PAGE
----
Shot-profile migration reconstructs the subsurface reflectivity profile by approximately reconstructing the physics of wave-propagation and scattering that generated individual shot records. Central to this formulation is the notion of two independent wavefields: a source wavefield, S, that interacts with discontinuous structure to generate a scattered receiver wavefield, R. The shot-profile migration algorithm consists of two processing steps. The first step is the independent propagation of the S and R wavefields. The second step combines wavefields S and R in a physical imaging condition to generate a map of subsurface reflectivity.
The first shot-profile migration step is an independent extrapolation of S and R, which requires the recursive solution of Claerbout (1985),
The source wavefield extrapolation operator in Equation (1) includes symbol to distinguish between forward- and backscattering migration scenarios. This parameter explains the causality arguments illustrated in Figure . The four panels represent the forward (i.e., modeling) and adjoint (i.e., migration) propagation of wavefields for both the forward- and backscattered scenarios. Causal propagation is indicated with a forward time-arrow and a positive sign in the extrapolation operator.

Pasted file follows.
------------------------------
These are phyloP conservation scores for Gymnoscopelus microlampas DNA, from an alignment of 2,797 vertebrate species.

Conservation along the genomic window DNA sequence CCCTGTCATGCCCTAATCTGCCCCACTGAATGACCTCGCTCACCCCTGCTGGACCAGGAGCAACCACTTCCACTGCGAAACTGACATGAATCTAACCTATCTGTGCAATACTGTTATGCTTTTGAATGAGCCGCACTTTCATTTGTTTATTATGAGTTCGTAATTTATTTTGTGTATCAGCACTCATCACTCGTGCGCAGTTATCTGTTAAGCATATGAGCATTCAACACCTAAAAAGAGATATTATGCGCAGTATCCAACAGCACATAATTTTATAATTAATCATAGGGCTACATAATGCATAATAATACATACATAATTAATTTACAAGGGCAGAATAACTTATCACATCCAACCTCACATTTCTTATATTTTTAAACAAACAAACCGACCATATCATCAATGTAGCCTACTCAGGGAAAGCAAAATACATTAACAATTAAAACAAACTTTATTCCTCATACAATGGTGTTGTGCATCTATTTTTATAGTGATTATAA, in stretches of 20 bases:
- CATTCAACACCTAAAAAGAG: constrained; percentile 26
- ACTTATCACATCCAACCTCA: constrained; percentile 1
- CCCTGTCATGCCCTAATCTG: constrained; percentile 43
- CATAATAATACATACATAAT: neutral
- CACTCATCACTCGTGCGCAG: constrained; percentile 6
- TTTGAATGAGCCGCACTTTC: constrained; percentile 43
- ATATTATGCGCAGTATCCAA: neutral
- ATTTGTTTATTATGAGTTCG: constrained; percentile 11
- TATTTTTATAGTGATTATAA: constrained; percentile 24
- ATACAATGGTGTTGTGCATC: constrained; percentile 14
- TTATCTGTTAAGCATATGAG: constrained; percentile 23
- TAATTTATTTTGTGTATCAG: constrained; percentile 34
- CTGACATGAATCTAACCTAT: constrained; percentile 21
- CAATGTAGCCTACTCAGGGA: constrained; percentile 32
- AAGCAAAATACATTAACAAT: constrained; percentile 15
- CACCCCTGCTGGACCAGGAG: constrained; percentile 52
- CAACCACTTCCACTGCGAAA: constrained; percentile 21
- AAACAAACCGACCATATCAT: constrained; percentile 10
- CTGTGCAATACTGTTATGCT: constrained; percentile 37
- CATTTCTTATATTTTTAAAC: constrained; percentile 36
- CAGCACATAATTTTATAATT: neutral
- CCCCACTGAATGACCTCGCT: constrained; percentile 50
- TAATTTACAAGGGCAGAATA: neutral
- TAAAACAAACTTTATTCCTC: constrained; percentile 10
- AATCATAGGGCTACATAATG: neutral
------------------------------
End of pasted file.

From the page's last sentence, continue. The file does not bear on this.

In backscattered modeling (upper left), a surface-excited source wavefield propagates to a point scatterer and then diffracts as a scattered wavefield, R, upward to the surface. Migrating backscattered wavefields (lower left) propagates R backward in time into the subsurface, which requires reversing the direction of the receiver time arrow and the sign of the receiver extrapolation operator. In forward-scattered modeling (upper right), an upgoing source wavefield impinging from below interacts with the point scatterer, again generating an upgoing scattered wavefield, R. Migrating forward-scattered waves (lower right) requires propagating both S and R backward in time into the subsurface, which reverses the direction of the two time arrows and the signs of both extrapolation operators.
The second shot-profile migration step generates an image, I, of subsurface reflectivity through an evaluation of a physical imaging condition Claerbout (1971). The most basic imaging condition extracts the zero-lag coefficient of the correlation of wavefields S and R. An important extension includes an additional image-space dimension, subsurface half-offset , generated by shifting S and R in opposing directions by distance prior to correlation Rickett and Sava (2002). We emphasize that is not equivalent to the surface offset parameters often encountered in shot-geophone or Kirchhoff migration approaches. We write this step with the following equation,